Topic: Diet & NutritionNutrition

Last updated: February 5, 2019

The Association Between Daily 500 mg Calcium Supplementation and Lower Pregnancy-induced Hypertension Risk in BangladeshThis is a research article that was published in BMC Pregnancy and Childbirth in 2018. The study focused on the correlation between the use of calcium supplements and the blood pressure of pregnant women. It assessed how different durations of calcium supplementation affected pregnancy-induced hypertension (PIH). The study was a retrospective cohort design.

It consisted of 11,387 participants who gave birth during a November 2016 to May 2017 time-period. Information about the pregnant mothers was obtained from the community health workers who worked in the maternal nutrition initiative program. This program was implemented by Building Resources Across Communities. The workers were tasked with delivering calcium supplements to the pregnant mothers, educating the mothers on nutrition and prenatal care, and assessing their blood pressure each month. The duration of calcium supplementation was based on the gestational age at the first visit. The level of calcium tablet consumption was classified into three categories: 500 mg/day for more than 6 months, 500 mg/day for 3-6 months, and 500 mg/day for less than 3 months.

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(Khanam, Hossain, Mistry, Mitra, 2018) Blood pressure was measured by a sphygmomanometer at enrollment and at each follow-up visit. Two measurements were taken at each visit. Pregnancy-induced hypertension was classified as a systolic pressure equal or greater to 140 mmHg and a diastolic pressure equal to or greater than 90 mmHg at any visit after 20 weeks of gestation if the mother was normotensive prior to pregnancy. Different lifestyle factors such as age, occupation, number of living children, and household type were also taken into consideration. Fifty-seven percent of the women were between 20 and 29, ninety-nine percent of the women were housewives, seventy-six percent of the women had at least one child, and forty-six percent were from poor households. Khanam et al. “found that a total of 19.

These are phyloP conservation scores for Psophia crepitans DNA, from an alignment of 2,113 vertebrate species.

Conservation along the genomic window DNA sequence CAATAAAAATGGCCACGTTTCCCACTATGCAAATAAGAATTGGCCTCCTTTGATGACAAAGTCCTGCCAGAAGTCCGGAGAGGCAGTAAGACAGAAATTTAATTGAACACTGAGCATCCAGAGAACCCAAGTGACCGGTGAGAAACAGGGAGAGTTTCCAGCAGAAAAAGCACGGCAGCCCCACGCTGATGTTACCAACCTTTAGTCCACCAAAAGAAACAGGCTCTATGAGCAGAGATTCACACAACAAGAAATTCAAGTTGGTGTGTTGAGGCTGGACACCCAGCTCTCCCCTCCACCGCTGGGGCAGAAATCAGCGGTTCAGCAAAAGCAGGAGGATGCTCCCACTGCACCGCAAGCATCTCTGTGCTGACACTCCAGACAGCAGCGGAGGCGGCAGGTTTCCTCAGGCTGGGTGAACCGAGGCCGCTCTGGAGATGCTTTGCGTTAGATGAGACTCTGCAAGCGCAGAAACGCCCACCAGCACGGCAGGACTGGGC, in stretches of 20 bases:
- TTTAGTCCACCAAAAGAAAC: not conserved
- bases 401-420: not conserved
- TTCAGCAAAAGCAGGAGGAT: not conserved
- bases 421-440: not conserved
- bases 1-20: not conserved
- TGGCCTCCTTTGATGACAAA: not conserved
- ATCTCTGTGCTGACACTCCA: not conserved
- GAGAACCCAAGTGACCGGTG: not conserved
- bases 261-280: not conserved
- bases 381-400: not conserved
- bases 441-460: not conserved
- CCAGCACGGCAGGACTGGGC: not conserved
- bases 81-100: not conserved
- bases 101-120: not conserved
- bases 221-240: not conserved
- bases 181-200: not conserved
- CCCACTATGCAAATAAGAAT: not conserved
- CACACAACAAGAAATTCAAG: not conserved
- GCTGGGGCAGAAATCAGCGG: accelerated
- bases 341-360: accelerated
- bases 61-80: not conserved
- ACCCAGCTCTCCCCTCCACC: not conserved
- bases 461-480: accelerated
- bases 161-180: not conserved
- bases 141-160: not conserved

8% women consumed more than 90 tablets (500 mg/d calcium tablets for less than 3 months), while 66.0% consumed 90–179 tablets (500 mg/d calcium tablets for 3–6 months) and 14.2% consumed 180 or more tablets (500 mg/d calcium tablets for more than 6 months).” (2018) “In the present study, we found that 500 mg/d calcium tablets consumption for 180 days or more during pregnancy was associated with lower increase in mean BP. Also, the risk of hypertension was 45% lower among those women.

” (Khanam et al., 2018) The mother that I had was diagnosed with gestational hypertension for two of her pregnancies. She was induced at 37 weeks both times. Her admission was due to her fainting because her blood pressure escalated. While I was not able to determine the calcium level of the mother, I believe that this article relates to her because a calcium supplementation may have benefitted her. With a calcium supplementation, she may have been able to delay or prevent being induced.

As the results showed, a calcium supplementation proves to have a positive effect on the blood pressure of pregnant women. I understand that this correlation needs to be further researched and tested. Upon this further researching and testing, if the positive correlation holds to be true this could be a turning point for pregnancy-induced hypertension.

ReferencesKhanam, F., Hossain, B., Mistry, S. K., Mitra, D. K., Raza, W.

A., Rifat, M., . . . Rahman, M. (2018). The association between daily 500 mg calcium supplementation and lower pregnancy-induced hypertension risk in Bangladesh.

BMC Pregnancy and Childbirth,18(1). doi:10.1186/s12884-018-2046-0


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